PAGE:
EU agrees rescue package for Nick Clegg's feelings

THE European Union last night agreed a multi-billion pound bailout of Nick Clegg’s storm-tossed emotions.

European finance ministers said the rescue package would prevent the deputy prime minister from staring out the window for hours or turning up to Parliament in his underpants with ‘help me’ scrawled across his chest in blackcurrant jam.

Under the plan each student in Britain will be paid £9000 a year to be Mr Clegg’s best friend, with bonus payments for singing him to sleep or entertaining him with a puppet show.

Britain’s newspapers will receive multi-million pound EU grants for training their journalists not to ask Mr Clegg unfriendly questions about the prime minister’s affair with News International.

And more than £300m will be spent filling the Lib Dem leader’s iPod with remastered versions of the entire Funkadelic back catalogue as a direct replacement for whatever is making him cry.

An EU spokesman said: “It’s not an exact science and we won’t know if the fiscal medicine is working until he talks to his nine year-old son.

“If the child tells him about a painting he did at school it means the situation is stabilising. But if he says ‘papa, why is a dreadlocked, middle class white man squeezing dog jobbies through the letter box?’ then it may need a second tranche of emergency funding.”

Meanwhile critics have stressed that Mr Clegg’s £135,000 salary, chauffeur-driven Jaguar and rent free 115-room mansion in Kent should be more than enough to help him cope with being called a dick by some fucking students.

 

 

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Your problems solved, with Holly Harper

Dear Holly,
My job requires me to work away a lot
of the time, which means my wife often has to spend evenings and
weekends alone, and this makes me feel terribly guilty. Thankfully,
she has struck up a friendship with the gentleman next door. Ted is a
kindly soul, being selfless enough to allow my wife to cook his
dinner of an evening and keep her company with a glass of wine. He’s
even been good enough to share our marital bed at night, because she
says would have terrible nightmares otherwise. I thought everything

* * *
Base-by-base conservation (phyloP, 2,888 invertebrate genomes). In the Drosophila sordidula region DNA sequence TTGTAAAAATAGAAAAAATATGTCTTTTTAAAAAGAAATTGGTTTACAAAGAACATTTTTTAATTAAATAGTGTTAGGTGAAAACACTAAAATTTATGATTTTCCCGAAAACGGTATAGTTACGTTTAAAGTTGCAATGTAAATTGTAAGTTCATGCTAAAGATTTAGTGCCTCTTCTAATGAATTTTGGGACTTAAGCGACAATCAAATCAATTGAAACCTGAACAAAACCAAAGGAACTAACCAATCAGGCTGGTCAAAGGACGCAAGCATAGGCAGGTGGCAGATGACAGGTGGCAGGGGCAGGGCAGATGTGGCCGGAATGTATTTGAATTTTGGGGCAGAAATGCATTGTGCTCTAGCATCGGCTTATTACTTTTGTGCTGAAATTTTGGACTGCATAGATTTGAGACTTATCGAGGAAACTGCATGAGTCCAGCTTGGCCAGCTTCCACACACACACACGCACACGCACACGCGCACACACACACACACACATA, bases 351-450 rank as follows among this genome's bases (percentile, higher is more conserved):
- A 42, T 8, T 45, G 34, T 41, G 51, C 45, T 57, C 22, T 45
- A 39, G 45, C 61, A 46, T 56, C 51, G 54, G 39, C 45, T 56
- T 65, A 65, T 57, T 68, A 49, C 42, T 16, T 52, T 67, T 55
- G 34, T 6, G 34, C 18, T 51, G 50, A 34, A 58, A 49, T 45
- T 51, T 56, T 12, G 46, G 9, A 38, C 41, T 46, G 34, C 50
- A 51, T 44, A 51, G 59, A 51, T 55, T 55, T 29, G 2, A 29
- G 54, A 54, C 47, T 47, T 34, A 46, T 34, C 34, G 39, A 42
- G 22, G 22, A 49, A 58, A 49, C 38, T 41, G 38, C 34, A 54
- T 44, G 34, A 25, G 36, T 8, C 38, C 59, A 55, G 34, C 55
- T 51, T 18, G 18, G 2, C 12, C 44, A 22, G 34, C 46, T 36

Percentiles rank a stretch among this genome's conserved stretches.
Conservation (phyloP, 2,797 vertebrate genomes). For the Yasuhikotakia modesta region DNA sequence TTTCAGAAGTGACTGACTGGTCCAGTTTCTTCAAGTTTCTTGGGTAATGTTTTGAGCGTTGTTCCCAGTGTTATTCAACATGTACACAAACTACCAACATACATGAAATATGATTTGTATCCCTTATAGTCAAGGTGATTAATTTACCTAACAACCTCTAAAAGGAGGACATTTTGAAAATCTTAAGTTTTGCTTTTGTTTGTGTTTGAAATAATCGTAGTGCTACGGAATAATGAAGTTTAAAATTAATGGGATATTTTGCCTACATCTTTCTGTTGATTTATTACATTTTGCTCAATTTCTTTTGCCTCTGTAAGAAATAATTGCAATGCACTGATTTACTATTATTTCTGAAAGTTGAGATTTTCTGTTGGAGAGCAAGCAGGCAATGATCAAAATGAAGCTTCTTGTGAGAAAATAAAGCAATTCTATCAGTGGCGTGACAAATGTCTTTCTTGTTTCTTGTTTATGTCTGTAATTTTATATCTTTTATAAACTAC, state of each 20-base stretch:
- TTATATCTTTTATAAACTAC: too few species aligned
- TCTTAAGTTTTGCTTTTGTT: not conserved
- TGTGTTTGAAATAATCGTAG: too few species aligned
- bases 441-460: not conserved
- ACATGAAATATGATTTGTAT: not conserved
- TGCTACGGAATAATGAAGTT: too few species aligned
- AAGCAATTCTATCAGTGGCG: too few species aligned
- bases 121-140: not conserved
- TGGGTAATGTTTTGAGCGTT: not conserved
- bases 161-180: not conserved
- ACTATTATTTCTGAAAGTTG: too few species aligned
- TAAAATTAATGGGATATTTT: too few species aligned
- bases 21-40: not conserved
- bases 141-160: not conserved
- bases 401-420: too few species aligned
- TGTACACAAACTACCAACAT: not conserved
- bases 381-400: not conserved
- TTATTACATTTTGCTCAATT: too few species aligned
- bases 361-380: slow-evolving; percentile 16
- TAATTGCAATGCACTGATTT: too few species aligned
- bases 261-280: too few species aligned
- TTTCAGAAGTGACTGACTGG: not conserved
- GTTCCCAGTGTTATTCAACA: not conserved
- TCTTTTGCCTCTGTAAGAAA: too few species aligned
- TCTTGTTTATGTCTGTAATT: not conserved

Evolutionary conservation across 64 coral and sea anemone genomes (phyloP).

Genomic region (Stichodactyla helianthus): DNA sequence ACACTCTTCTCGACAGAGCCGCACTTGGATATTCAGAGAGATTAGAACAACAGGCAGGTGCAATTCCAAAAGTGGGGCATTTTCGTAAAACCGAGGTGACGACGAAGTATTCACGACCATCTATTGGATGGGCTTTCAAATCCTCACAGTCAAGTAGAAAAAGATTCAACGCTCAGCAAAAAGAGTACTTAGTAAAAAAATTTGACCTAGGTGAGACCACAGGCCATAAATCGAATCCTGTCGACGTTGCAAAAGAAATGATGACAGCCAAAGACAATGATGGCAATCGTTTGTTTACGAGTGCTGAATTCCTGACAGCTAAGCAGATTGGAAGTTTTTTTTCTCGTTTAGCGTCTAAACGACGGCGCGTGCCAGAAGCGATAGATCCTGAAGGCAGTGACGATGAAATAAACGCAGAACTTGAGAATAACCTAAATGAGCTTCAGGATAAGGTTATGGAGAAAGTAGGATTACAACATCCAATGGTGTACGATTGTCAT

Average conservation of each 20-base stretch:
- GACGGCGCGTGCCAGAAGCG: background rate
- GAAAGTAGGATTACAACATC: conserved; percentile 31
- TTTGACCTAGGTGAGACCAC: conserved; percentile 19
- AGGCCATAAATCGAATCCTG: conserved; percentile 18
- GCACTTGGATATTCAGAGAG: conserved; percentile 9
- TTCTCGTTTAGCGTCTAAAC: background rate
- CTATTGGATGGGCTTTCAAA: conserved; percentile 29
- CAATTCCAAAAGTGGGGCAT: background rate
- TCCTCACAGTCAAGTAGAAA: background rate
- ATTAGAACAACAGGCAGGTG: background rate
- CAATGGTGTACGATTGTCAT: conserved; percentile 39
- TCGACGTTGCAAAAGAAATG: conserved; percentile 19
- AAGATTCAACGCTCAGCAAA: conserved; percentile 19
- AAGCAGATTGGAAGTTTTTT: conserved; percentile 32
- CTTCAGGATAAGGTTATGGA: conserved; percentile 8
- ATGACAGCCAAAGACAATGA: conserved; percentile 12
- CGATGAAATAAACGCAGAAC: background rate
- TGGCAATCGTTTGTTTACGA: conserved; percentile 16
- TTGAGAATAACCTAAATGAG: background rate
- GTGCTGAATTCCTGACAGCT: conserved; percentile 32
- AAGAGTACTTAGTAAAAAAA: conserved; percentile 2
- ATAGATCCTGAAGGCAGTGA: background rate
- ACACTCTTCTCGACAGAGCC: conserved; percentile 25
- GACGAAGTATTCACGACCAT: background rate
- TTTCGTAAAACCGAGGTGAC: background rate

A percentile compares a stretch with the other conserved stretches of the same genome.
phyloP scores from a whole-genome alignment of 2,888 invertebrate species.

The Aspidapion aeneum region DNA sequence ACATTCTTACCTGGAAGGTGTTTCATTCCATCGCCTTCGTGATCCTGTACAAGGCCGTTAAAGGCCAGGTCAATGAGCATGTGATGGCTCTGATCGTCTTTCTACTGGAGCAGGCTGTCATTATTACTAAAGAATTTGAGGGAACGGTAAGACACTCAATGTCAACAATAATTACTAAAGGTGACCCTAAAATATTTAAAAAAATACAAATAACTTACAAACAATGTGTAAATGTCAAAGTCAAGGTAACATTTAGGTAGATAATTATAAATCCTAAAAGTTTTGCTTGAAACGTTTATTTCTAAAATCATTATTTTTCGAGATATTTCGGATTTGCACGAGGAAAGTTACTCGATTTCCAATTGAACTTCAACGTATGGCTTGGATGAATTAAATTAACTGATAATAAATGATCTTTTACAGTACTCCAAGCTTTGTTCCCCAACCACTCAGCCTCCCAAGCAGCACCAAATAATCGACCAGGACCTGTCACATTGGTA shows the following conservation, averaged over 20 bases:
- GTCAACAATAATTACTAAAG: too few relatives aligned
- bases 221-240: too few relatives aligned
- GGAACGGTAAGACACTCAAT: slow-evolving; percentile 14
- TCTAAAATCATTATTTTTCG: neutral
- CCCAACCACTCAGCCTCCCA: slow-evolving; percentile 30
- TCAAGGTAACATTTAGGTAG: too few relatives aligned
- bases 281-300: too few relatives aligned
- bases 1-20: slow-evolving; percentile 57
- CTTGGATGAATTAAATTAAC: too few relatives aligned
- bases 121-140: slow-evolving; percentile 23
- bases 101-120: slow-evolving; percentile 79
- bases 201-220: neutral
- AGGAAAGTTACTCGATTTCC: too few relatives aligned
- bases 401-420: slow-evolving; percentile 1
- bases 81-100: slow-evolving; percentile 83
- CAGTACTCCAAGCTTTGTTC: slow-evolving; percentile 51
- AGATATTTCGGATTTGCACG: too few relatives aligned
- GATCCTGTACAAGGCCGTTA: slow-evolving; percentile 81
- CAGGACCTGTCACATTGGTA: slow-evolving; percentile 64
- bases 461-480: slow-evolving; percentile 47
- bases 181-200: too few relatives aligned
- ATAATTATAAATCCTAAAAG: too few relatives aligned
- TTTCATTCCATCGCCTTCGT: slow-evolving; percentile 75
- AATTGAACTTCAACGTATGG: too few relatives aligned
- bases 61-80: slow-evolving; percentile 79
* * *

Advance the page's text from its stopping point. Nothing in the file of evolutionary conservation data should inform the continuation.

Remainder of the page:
was going just fine, but having just arrived home I’ve discovered
Ted’s car in the drive and my key won’t work in the lock. When I
looked in the window, I could see Ted’s slippers by the fire, and he
appears to feature quite heavily in a set of family portraits on the
wall. Obviously there’s an innocent explanation to all this, but as
they won’t answer the door to me I remain slightly perplexed. Can you
offer any advice?
Larry,
Chiswick

Dear Larry,
Sometimes it is possible to trust a
person too much. You’re a bit like Mrs Jolly, a supply teacher we
once had. Mrs Jolly was fat and wore a poncho and wacky spectacles.
She was one of that rare breed of teachers who still have faith in
humanity. Or at least she did. For some reason, Mrs Jolly liked to
communicate with us via a hand puppet duck called Huggles, and be all
radical about stuff. Instead of the usual curriculum, Mrs Jolly made
us do stupid activities like sing the calypso version of the Lord’s
Prayer while she played guitar and rocked back and forth like a
moron. Instead of maths, we had to do an interpretive dance about the
rainforest, and rather than teach us about the Water Cycle, she
decided to let Huggles read us a poem about multiculturalism.
Unfortunately, Mrs Jolly thought it wise to leave us alone for ten
minutes with Huggles while she went to get a coffee. I don’t think
she minded so much about the poster paint in her handbag, but
Huggles’ mutilation hit her very hard and we all felt a little bit
guilty after she’d been taken away by Mrs Murphy. What this should
teach you is don’t be a hippy freak, and don’t trust people who don’t
deserve your trust. Sadly, it’s too late for you and Huggles, but
perhaps you’ll remember next time.
Hope that helps!
Holly